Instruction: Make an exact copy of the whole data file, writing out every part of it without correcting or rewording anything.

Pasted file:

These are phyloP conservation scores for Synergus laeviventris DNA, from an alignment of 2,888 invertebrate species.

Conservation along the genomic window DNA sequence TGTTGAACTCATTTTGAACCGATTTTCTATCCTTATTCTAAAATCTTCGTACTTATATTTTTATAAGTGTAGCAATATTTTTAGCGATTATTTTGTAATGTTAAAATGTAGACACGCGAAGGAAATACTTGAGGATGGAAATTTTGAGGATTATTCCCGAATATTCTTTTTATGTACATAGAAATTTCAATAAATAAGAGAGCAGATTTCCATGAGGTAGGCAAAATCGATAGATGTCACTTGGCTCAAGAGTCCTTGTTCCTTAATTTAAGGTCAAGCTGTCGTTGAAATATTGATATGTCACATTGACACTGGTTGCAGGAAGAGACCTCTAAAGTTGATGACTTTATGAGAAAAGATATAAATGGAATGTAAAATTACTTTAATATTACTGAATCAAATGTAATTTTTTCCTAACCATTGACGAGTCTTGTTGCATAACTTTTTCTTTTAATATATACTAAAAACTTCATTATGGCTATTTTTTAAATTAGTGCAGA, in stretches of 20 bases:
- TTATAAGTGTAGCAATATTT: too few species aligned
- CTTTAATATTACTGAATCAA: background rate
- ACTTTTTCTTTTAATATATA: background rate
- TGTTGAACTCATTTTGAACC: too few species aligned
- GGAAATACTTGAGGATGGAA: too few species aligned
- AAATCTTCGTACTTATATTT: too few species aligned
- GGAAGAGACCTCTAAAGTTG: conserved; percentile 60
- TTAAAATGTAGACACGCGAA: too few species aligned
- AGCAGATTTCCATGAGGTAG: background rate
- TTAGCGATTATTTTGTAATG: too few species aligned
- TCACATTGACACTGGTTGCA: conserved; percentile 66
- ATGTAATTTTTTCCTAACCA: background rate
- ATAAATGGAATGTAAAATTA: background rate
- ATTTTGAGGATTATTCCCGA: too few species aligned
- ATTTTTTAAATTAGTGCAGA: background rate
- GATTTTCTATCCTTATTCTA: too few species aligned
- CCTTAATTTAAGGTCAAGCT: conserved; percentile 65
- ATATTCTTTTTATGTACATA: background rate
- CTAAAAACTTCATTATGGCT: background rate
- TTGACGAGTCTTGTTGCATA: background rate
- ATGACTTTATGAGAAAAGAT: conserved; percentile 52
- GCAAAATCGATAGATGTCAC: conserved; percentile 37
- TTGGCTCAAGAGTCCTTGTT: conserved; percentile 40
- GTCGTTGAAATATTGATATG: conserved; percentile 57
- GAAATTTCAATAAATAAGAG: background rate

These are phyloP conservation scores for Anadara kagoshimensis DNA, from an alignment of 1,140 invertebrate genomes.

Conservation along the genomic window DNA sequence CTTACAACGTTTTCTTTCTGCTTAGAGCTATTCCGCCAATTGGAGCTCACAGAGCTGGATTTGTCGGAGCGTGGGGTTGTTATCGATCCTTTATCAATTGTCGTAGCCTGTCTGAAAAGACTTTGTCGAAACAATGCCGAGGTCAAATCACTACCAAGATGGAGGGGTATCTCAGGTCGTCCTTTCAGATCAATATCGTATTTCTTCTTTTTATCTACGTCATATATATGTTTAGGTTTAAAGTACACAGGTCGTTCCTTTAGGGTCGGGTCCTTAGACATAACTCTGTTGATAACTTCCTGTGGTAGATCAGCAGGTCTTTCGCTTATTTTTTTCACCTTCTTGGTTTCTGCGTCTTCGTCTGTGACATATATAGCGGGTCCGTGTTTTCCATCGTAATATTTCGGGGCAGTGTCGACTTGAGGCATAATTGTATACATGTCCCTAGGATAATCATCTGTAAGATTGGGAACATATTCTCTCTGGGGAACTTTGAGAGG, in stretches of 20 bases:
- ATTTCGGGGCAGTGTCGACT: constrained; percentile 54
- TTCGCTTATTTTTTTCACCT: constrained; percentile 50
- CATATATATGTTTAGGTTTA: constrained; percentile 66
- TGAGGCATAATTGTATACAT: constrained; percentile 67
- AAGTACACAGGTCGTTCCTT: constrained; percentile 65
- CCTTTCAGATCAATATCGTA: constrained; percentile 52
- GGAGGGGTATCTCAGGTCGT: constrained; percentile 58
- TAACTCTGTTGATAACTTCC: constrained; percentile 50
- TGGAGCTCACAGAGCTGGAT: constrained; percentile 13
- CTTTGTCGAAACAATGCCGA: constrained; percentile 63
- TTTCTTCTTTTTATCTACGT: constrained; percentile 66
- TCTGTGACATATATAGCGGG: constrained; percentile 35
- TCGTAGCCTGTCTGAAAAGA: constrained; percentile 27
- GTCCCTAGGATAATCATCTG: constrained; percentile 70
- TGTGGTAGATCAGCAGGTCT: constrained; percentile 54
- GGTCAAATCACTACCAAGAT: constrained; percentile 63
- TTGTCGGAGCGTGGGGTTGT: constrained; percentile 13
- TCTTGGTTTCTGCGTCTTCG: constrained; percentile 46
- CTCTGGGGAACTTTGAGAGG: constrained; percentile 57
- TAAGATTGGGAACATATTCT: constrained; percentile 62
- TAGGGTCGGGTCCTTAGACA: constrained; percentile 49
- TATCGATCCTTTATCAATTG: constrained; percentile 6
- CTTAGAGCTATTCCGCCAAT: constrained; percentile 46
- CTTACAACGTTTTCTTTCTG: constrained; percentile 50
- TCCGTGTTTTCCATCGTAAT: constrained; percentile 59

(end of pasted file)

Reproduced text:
These are phyloP conservation scores for Synergus laeviventris DNA, from an alignment of 2,888 invertebrate species.

Conservation along the genomic window DNA sequence TGTTGAACTCATTTTGAACCGATTTTCTATCCTTATTCTAAAATCTTCGTACTTATATTTTTATAAGTGTAGCAATATTTTTAGCGATTATTTTGTAATGTTAAAATGTAGACACGCGAAGGAAATACTTGAGGATGGAAATTTTGAGGATTATTCCCGAATATTCTTTTTATGTACATAGAAATTTCAATAAATAAGAGAGCAGATTTCCATGAGGTAGGCAAAATCGATAGATGTCACTTGGCTCAAGAGTCCTTGTTCCTTAATTTAAGGTCAAGCTGTCGTTGAAATATTGATATGTCACATTGACACTGGTTGCAGGAAGAGACCTCTAAAGTTGATGACTTTATGAGAAAAGATATAAATGGAATGTAAAATTACTTTAATATTACTGAATCAAATGTAATTTTTTCCTAACCATTGACGAGTCTTGTTGCATAACTTTTTCTTTTAATATATACTAAAAACTTCATTATGGCTATTTTTTAAATTAGTGCAGA, in stretches of 20 bases:
- TTATAAGTGTAGCAATATTT: too few species aligned
- CTTTAATATTACTGAATCAA: background rate
- ACTTTTTCTTTTAATATATA: background rate
- TGTTGAACTCATTTTGAACC: too few species aligned
- GGAAATACTTGAGGATGGAA: too few species aligned
- AAATCTTCGTACTTATATTT: too few species aligned
- GGAAGAGACCTCTAAAGTTG: conserved; percentile 60
- TTAAAATGTAGACACGCGAA: too few species aligned
- AGCAGATTTCCATGAGGTAG: background rate
- TTAGCGATTATTTTGTAATG: too few species aligned
- TCACATTGACACTGGTTGCA: conserved; percentile 66
- ATGTAATTTTTTCCTAACCA: background rate
- ATAAATGGAATGTAAAATTA: background rate
- ATTTTGAGGATTATTCCCGA: too few species aligned
- ATTTTTTAAATTAGTGCAGA: background rate
- GATTTTCTATCCTTATTCTA: too few species aligned
- CCTTAATTTAAGGTCAAGCT: conserved; percentile 65
- ATATTCTTTTTATGTACATA: background rate
- CTAAAAACTTCATTATGGCT: background rate
- TTGACGAGTCTTGTTGCATA: background rate
- ATGACTTTATGAGAAAAGAT: conserved; percentile 52
- GCAAAATCGATAGATGTCAC: conserved; percentile 37
- TTGGCTCAAGAGTCCTTGTT: conserved; percentile 40
- GTCGTTGAAATATTGATATG: conserved; percentile 57
- GAAATTTCAATAAATAAGAG: background rate

These are phyloP conservation scores for Anadara kagoshimensis DNA, from an alignment of 1,140 invertebrate genomes.

Conservation along the genomic window DNA sequence CTTACAACGTTTTCTTTCTGCTTAGAGCTATTCCGCCAATTGGAGCTCACAGAGCTGGATTTGTCGGAGCGTGGGGTTGTTATCGATCCTTTATCAATTGTCGTAGCCTGTCTGAAAAGACTTTGTCGAAACAATGCCGAGGTCAAATCACTACCAAGATGGAGGGGTATCTCAGGTCGTCCTTTCAGATCAATATCGTATTTCTTCTTTTTATCTACGTCATATATATGTTTAGGTTTAAAGTACACAGGTCGTTCCTTTAGGGTCGGGTCCTTAGACATAACTCTGTTGATAACTTCCTGTGGTAGATCAGCAGGTCTTTCGCTTATTTTTTTCACCTTCTTGGTTTCTGCGTCTTCGTCTGTGACATATATAGCGGGTCCGTGTTTTCCATCGTAATATTTCGGGGCAGTGTCGACTTGAGGCATAATTGTATACATGTCCCTAGGATAATCATCTGTAAGATTGGGAACATATTCTCTCTGGGGAACTTTGAGAGG, in stretches of 20 bases:
- ATTTCGGGGCAGTGTCGACT: constrained; percentile 54
- TTCGCTTATTTTTTTCACCT: constrained; percentile 50
- CATATATATGTTTAGGTTTA: constrained; percentile 66
- TGAGGCATAATTGTATACAT: constrained; percentile 67
- AAGTACACAGGTCGTTCCTT: constrained; percentile 65
- CCTTTCAGATCAATATCGTA: constrained; percentile 52
- GGAGGGGTATCTCAGGTCGT: constrained; percentile 58
- TAACTCTGTTGATAACTTCC: constrained; percentile 50
- TGGAGCTCACAGAGCTGGAT: constrained; percentile 13
- CTTTGTCGAAACAATGCCGA: constrained; percentile 63
- TTTCTTCTTTTTATCTACGT: constrained; percentile 66
- TCTGTGACATATATAGCGGG: constrained; percentile 35
- TCGTAGCCTGTCTGAAAAGA: constrained; percentile 27
- GTCCCTAGGATAATCATCTG: constrained; percentile 70
- TGTGGTAGATCAGCAGGTCT: constrained; percentile 54
- GGTCAAATCACTACCAAGAT: constrained; percentile 63
- TTGTCGGAGCGTGGGGTTGT: constrained; percentile 13
- TCTTGGTTTCTGCGTCTTCG: constrained; percentile 46
- CTCTGGGGAACTTTGAGAGG: constrained; percentile 57
- TAAGATTGGGAACATATTCT: constrained; percentile 62
- TAGGGTCGGGTCCTTAGACA: constrained; percentile 49
- TATCGATCCTTTATCAATTG: constrained; percentile 6
- CTTAGAGCTATTCCGCCAAT: constrained; percentile 46
- CTTACAACGTTTTCTTTCTG: constrained; percentile 50
- TCCGTGTTTTCCATCGTAAT: constrained; percentile 59